This article was written for the Center for Family Ministries in Ateneo and was printed in the Philippine Star last December 9, 2008
by Melissa Cruz

I remember being struck by a song in a popular children’s video I was watching with my daughter. The song was about families and how we have different kinds (there was one where the dad was “far away”, one where the head was the grandma, etc.). The main theme of the song was for us to accept that families now come in “all different sizes and different kinds”. Some families have both parents; others live in a single parent household; some live with a caregiver. And in all instances, you are still a complete family. The song made me realize that we now live in a very different world from when there was typically a Father, a Mother and Two Children.

There are definitely many new situations that modern Filipino families face, and stressors that were not there before, or have been magnified by the times. Two-income families are more the norm now, especially in big cities, and for many, this is not a choice. Single parents are on the rise, whether by separation, accidental pregnancies (or planned), or other reasons. The OFW phenomenon has brought with it a new breed of challenges for the Filipino families left behind. Many OFW children grow up “parentless”, with guardians often being poor substitutes for the real thing. The spouses left behind, too, are often confused with their role as both Mom and Dad, and many are overwhelmed with the responsibility left on their shoulders.

Despite these “modern” issues, Filipinos in particular have traditionally had very strong family bonds. It is said that the Filipino’s world often revolves around his family, and that holds true for many today. Even the scions of our business industry, and even our politics, are made up of families.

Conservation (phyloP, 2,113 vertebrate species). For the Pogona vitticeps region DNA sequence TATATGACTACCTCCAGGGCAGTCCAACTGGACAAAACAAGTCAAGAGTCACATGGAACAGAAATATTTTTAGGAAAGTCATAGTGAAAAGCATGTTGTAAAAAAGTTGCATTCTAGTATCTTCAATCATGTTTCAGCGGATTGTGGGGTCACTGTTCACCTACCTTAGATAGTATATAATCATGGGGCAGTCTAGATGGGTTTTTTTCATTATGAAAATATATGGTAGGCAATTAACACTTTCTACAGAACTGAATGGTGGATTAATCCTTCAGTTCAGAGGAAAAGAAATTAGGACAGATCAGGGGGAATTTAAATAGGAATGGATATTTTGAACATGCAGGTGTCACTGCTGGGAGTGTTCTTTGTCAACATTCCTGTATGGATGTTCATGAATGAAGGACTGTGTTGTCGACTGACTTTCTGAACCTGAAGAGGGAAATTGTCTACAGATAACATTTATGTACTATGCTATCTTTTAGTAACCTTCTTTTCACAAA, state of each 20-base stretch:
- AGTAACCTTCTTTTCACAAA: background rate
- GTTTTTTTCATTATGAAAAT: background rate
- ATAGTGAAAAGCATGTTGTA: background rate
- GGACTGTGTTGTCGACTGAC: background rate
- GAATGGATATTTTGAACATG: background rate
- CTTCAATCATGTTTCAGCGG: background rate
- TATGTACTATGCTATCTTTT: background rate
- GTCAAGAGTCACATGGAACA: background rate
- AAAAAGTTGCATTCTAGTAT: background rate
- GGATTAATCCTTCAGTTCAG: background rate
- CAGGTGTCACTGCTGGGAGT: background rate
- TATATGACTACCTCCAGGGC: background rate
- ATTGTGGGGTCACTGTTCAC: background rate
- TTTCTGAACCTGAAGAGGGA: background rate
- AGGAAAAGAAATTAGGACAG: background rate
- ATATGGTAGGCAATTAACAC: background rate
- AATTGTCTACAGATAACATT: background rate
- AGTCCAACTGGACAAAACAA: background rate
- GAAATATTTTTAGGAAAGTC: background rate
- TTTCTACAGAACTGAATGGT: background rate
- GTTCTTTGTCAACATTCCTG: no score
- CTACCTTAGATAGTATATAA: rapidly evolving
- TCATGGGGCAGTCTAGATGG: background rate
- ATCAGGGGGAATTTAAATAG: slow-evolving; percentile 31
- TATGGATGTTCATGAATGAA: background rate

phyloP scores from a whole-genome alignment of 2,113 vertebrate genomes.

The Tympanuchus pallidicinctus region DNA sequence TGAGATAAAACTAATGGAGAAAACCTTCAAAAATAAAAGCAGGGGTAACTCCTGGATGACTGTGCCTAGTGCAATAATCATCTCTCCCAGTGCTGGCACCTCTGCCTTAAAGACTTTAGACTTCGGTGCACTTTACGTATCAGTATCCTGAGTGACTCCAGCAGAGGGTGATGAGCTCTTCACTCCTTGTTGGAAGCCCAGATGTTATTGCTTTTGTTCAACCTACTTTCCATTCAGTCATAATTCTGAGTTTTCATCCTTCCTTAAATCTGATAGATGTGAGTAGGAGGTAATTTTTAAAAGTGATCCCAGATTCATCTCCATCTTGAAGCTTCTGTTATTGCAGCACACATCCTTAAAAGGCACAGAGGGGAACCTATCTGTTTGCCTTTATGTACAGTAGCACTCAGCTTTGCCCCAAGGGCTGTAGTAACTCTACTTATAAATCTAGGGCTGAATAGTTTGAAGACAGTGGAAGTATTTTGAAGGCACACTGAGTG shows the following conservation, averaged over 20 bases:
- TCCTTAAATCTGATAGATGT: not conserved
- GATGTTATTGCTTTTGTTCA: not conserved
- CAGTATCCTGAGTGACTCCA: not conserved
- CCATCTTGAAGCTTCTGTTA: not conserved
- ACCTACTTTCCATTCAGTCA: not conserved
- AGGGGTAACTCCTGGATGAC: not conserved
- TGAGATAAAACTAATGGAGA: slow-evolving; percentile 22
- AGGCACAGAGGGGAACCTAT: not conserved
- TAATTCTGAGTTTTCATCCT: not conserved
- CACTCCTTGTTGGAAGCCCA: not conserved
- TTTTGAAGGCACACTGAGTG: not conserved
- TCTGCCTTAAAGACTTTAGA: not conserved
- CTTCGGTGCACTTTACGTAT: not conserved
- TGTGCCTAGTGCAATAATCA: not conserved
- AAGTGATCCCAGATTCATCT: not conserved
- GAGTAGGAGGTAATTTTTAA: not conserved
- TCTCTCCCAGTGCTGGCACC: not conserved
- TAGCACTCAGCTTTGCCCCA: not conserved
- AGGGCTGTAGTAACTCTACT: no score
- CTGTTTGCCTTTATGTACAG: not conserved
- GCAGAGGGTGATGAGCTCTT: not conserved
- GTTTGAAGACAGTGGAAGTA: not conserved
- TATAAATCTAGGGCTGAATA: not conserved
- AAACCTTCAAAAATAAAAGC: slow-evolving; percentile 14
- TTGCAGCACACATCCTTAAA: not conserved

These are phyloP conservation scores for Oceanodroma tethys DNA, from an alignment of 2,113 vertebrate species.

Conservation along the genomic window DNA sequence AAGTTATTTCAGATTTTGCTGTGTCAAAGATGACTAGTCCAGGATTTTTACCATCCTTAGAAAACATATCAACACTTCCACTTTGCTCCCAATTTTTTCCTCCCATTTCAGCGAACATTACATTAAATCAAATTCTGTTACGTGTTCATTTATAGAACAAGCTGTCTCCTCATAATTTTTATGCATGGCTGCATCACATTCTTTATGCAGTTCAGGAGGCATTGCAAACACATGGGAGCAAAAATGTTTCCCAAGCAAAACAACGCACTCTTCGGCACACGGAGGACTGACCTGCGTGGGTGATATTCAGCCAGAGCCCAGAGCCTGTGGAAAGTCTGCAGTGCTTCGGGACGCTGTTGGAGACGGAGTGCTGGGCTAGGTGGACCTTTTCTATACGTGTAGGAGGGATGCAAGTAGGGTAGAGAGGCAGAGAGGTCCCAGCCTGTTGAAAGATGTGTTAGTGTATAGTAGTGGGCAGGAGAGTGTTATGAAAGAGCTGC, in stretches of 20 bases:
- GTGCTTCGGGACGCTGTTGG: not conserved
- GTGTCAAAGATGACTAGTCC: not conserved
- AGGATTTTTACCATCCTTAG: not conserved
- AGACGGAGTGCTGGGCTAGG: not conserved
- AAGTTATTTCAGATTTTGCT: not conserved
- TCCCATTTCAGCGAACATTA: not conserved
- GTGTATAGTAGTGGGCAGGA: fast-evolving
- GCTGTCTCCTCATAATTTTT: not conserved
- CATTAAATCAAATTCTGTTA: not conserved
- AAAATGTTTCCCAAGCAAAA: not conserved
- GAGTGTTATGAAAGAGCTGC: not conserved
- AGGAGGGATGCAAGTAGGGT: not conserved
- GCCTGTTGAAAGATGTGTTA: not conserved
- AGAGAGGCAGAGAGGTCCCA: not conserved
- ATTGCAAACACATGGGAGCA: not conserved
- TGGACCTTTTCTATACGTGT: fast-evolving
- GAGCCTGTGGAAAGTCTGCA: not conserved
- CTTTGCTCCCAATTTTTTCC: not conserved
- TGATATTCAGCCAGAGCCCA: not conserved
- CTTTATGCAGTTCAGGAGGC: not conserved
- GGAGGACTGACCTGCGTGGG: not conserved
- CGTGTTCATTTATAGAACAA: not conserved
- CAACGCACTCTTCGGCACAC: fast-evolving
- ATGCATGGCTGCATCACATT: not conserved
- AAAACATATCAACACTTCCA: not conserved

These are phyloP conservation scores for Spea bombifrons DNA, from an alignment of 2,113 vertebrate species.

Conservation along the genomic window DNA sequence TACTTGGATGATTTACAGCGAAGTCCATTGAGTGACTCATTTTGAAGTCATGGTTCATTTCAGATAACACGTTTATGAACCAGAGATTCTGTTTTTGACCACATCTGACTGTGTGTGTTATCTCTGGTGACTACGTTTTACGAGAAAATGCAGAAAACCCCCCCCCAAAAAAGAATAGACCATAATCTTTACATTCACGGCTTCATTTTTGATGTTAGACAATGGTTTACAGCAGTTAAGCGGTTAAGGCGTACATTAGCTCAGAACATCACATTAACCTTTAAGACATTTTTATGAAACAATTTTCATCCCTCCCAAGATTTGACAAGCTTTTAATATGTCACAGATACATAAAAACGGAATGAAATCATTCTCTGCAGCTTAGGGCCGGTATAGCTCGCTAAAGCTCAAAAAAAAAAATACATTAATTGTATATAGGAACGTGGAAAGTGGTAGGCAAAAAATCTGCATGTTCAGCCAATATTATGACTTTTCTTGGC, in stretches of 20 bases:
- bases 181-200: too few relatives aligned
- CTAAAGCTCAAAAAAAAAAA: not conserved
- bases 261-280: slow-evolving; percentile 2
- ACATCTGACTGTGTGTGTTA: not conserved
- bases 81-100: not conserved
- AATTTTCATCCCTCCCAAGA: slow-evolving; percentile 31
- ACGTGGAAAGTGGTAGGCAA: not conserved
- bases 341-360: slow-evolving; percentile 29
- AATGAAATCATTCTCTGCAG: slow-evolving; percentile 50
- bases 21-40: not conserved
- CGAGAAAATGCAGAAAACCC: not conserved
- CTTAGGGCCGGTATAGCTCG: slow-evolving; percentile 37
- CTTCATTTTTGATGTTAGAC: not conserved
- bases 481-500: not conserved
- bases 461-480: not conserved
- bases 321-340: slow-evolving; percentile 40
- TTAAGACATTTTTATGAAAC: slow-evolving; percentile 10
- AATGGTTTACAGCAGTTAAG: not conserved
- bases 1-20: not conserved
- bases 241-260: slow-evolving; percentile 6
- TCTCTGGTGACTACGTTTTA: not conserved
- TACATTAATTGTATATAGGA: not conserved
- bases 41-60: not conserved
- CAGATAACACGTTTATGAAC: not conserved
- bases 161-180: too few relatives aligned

Many of us have long realized that keeping a family together is no easy task nowadays. Where there used to be a wide network of emotional support from extended family and friends, many are finding themselves quite alone to face their issues. The media does not help either, with numerous shows glorifying things that may be damaging to the family, such as extramarital affairs, and premarital sex. Many magazines show half-naked women on their covers, and are seen in popular bookstores and check-out counters in supermarkets, where minors are exposed to, and eventually, desensitized, to such things. The internet has brought with it its own brand of challenges for the modern family, with many family members preferring to network with cyber pals (not to mention that a rather huge portion of internet sites are pornographic as well) rather than have face-to-face conversations with loved ones at home.